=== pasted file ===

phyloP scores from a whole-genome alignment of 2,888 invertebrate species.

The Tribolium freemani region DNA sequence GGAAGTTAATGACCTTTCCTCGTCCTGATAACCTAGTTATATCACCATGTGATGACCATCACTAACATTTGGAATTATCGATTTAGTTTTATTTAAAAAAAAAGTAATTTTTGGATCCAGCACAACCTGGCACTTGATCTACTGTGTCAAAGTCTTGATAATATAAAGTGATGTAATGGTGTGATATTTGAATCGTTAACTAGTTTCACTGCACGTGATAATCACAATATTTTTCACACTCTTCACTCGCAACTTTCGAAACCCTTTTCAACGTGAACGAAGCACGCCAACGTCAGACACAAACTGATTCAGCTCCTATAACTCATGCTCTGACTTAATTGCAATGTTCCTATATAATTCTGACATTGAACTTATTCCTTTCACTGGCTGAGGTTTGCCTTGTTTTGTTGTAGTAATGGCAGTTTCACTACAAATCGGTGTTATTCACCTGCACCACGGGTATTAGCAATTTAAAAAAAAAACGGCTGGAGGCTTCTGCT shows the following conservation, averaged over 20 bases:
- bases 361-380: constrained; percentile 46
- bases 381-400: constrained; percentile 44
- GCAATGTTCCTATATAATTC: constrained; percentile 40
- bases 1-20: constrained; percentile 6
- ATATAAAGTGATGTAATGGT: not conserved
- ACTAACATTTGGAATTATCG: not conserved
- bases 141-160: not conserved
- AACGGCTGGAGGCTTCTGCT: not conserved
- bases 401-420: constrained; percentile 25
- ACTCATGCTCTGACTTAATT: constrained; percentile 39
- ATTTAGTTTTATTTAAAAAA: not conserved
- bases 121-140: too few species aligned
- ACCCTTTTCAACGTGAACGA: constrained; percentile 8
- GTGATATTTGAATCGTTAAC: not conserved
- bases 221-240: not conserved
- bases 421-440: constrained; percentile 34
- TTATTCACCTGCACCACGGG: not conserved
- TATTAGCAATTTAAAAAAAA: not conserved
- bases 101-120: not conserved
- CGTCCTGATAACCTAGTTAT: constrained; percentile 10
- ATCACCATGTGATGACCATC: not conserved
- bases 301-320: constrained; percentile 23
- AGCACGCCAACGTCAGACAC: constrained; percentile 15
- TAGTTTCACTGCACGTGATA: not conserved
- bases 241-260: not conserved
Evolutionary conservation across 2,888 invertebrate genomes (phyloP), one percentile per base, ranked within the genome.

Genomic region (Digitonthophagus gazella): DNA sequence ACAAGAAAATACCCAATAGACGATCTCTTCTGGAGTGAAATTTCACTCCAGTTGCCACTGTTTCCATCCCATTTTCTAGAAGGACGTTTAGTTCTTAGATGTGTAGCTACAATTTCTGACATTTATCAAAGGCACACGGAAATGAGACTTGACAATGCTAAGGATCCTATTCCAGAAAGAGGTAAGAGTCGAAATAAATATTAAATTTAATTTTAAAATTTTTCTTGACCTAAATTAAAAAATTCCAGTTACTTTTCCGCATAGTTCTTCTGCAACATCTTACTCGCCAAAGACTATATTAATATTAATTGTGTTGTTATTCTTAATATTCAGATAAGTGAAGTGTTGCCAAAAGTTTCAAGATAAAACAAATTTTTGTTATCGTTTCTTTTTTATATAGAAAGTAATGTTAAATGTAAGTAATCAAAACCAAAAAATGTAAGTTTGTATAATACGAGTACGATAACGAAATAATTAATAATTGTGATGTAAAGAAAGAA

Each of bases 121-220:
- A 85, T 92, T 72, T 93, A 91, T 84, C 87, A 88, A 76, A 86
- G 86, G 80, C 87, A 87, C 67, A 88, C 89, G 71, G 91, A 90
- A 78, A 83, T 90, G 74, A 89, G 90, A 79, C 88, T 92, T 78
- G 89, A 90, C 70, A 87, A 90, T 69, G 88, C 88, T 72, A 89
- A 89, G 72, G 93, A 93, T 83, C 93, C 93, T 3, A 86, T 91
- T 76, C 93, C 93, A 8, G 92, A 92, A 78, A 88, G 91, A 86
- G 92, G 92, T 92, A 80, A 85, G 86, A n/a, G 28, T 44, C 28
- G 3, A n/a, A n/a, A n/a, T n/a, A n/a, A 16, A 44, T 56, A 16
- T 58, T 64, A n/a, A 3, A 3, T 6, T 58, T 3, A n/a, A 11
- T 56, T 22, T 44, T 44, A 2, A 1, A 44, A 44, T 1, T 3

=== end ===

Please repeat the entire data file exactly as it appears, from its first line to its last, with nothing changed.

phyloP scores from a whole-genome alignment of 2,888 invertebrate species.

The Tribolium freemani region DNA sequence GGAAGTTAATGACCTTTCCTCGTCCTGATAACCTAGTTATATCACCATGTGATGACCATCACTAACATTTGGAATTATCGATTTAGTTTTATTTAAAAAAAAAGTAATTTTTGGATCCAGCACAACCTGGCACTTGATCTACTGTGTCAAAGTCTTGATAATATAAAGTGATGTAATGGTGTGATATTTGAATCGTTAACTAGTTTCACTGCACGTGATAATCACAATATTTTTCACACTCTTCACTCGCAACTTTCGAAACCCTTTTCAACGTGAACGAAGCACGCCAACGTCAGACACAAACTGATTCAGCTCCTATAACTCATGCTCTGACTTAATTGCAATGTTCCTATATAATTCTGACATTGAACTTATTCCTTTCACTGGCTGAGGTTTGCCTTGTTTTGTTGTAGTAATGGCAGTTTCACTACAAATCGGTGTTATTCACCTGCACCACGGGTATTAGCAATTTAAAAAAAAAACGGCTGGAGGCTTCTGCT shows the following conservation, averaged over 20 bases:
- bases 361-380: constrained; percentile 46
- bases 381-400: constrained; percentile 44
- GCAATGTTCCTATATAATTC: constrained; percentile 40
- bases 1-20: constrained; percentile 6
- ATATAAAGTGATGTAATGGT: not conserved
- ACTAACATTTGGAATTATCG: not conserved
- bases 141-160: not conserved
- AACGGCTGGAGGCTTCTGCT: not conserved
- bases 401-420: constrained; percentile 25
- ACTCATGCTCTGACTTAATT: constrained; percentile 39
- ATTTAGTTTTATTTAAAAAA: not conserved
- bases 121-140: too few species aligned
- ACCCTTTTCAACGTGAACGA: constrained; percentile 8
- GTGATATTTGAATCGTTAAC: not conserved
- bases 221-240: not conserved
- bases 421-440: constrained; percentile 34
- TTATTCACCTGCACCACGGG: not conserved
- TATTAGCAATTTAAAAAAAA: not conserved
- bases 101-120: not conserved
- CGTCCTGATAACCTAGTTAT: constrained; percentile 10
- ATCACCATGTGATGACCATC: not conserved
- bases 301-320: constrained; percentile 23
- AGCACGCCAACGTCAGACAC: constrained; percentile 15
- TAGTTTCACTGCACGTGATA: not conserved
- bases 241-260: not conserved
Evolutionary conservation across 2,888 invertebrate genomes (phyloP), one percentile per base, ranked within the genome.

Genomic region (Digitonthophagus gazella): DNA sequence ACAAGAAAATACCCAATAGACGATCTCTTCTGGAGTGAAATTTCACTCCAGTTGCCACTGTTTCCATCCCATTTTCTAGAAGGACGTTTAGTTCTTAGATGTGTAGCTACAATTTCTGACATTTATCAAAGGCACACGGAAATGAGACTTGACAATGCTAAGGATCCTATTCCAGAAAGAGGTAAGAGTCGAAATAAATATTAAATTTAATTTTAAAATTTTTCTTGACCTAAATTAAAAAATTCCAGTTACTTTTCCGCATAGTTCTTCTGCAACATCTTACTCGCCAAAGACTATATTAATATTAATTGTGTTGTTATTCTTAATATTCAGATAAGTGAAGTGTTGCCAAAAGTTTCAAGATAAAACAAATTTTTGTTATCGTTTCTTTTTTATATAGAAAGTAATGTTAAATGTAAGTAATCAAAACCAAAAAATGTAAGTTTGTATAATACGAGTACGATAACGAAATAATTAATAATTGTGATGTAAAGAAAGAA

Each of bases 121-220:
- A 85, T 92, T 72, T 93, A 91, T 84, C 87, A 88, A 76, A 86
- G 86, G 80, C 87, A 87, C 67, A 88, C 89, G 71, G 91, A 90
- A 78, A 83, T 90, G 74, A 89, G 90, A 79, C 88, T 92, T 78
- G 89, A 90, C 70, A 87, A 90, T 69, G 88, C 88, T 72, A 89
- A 89, G 72, G 93, A 93, T 83, C 93, C 93, T 3, A 86, T 91
- T 76, C 93, C 93, A 8, G 92, A 92, A 78, A 88, G 91, A 86
- G 92, G 92, T 92, A 80, A 85, G 86, A n/a, G 28, T 44, C 28
- G 3, A n/a, A n/a, A n/a, T n/a, A n/a, A 16, A 44, T 56, A 16
- T 58, T 64, A n/a, A 3, A 3, T 6, T 58, T 3, A n/a, A 11
- T 56, T 22, T 44, T 44, A 2, A 1, A 44, A 44, T 1, T 3